- Warning. "This page might not behave as expected because Windows Internet Explorer isn't configured to load unsigned ActiveX controls." or "Allow this page to install an unsigned ActiveX Control? Doing so from untrusted sources may harm your computer." (Both phrased as conditions that may cause future problems.)
- Information. "You have configured Windows Internet Explorer to block unsigned ActiveX controls." (Phrased as a statement of fact.)
To determine the appropriate message type, focus on the most important aspect of the issue that users need to know or act upon. Typically, if an issue blocks the user from proceeding, you should present it as an error; if the user can proceed, present it as a warning. Craft the main instruction or other corresponding text based on that focus, then choose an icon (standard or otherwise) that matches the text. The main instruction text and icons should always match.
Error message presentation
Most error messages in Windows programs are presented using modal dialog boxes (as are most examples in this article), but there are other options:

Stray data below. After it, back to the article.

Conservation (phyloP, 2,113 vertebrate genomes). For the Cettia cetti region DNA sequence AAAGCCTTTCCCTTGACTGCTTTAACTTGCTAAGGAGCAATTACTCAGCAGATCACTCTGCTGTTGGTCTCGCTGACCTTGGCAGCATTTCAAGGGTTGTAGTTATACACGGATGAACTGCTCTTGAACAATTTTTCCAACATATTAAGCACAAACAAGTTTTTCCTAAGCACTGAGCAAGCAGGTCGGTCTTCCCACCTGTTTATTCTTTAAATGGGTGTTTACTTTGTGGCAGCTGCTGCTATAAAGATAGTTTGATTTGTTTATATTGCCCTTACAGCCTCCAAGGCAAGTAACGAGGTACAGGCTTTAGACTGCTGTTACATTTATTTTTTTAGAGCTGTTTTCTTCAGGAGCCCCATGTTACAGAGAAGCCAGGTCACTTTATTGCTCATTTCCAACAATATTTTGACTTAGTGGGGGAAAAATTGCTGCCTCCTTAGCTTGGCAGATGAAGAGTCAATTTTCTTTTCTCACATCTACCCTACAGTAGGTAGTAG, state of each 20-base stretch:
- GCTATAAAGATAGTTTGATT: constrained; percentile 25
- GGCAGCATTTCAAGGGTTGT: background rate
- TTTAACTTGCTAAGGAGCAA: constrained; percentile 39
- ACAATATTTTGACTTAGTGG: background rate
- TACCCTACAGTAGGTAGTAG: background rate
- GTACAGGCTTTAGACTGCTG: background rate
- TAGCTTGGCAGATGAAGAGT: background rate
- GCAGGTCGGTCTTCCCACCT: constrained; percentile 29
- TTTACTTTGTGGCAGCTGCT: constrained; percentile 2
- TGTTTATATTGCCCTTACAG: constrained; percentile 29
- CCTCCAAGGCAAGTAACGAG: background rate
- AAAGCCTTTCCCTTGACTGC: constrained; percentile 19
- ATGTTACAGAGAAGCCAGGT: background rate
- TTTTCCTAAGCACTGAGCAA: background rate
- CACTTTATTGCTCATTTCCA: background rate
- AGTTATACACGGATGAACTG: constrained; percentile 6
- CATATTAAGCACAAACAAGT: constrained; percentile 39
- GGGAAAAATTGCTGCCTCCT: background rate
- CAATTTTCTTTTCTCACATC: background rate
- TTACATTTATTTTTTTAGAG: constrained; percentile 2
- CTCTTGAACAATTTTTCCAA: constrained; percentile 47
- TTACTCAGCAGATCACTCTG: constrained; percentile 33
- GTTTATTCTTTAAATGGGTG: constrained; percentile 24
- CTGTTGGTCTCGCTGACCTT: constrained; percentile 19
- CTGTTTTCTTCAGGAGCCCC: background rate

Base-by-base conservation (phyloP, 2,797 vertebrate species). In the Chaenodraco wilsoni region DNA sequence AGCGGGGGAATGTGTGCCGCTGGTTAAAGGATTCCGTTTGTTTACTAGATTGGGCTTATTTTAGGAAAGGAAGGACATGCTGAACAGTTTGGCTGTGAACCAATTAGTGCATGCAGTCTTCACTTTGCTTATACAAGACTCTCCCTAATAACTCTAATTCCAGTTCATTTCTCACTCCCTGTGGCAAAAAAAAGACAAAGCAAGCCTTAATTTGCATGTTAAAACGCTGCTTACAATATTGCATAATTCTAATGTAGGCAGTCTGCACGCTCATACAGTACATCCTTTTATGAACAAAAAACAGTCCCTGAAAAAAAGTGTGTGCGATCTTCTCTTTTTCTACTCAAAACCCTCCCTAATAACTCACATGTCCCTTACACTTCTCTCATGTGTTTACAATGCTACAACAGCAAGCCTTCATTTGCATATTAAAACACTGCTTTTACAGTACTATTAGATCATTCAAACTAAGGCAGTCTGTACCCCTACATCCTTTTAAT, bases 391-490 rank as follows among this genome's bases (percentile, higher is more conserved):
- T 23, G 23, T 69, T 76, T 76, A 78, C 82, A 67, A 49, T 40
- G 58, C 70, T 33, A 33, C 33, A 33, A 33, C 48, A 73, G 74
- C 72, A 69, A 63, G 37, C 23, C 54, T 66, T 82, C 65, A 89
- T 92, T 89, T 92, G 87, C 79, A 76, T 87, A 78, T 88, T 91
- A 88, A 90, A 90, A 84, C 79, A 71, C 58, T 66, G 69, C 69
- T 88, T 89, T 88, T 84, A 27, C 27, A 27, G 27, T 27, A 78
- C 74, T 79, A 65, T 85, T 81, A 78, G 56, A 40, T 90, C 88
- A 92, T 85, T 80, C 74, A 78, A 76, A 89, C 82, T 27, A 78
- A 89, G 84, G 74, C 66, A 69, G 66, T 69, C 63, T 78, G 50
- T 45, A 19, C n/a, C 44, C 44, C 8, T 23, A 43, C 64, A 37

- Notification area icons
- Status bars
- Log files (for errors targeted at IT professionals)
Putting error messages in modal dialog boxes has the benefit of demanding the user's immediate attention and acknowledgement. However, this is also their primary drawback if that attention isn't necessary.
Do you really need to interrupt users so that they can click the Close button? If not, consider alternatives to using a modal dialog box.
Modal dialogs are a great choice when the user must acknowledge the problem immediately before continuing, but often a poor choice otherwise. Generally, you should prefer to use the lightest weight presentation that does the job well.
Generally, users don't read, they scan. The more text there is, the harder the text is to scan, and the more likely users won't read the text at all. As a result, it is important to reduce the text down to its essentials, and use progressive disclosure and Help links when necessary to provide additional information.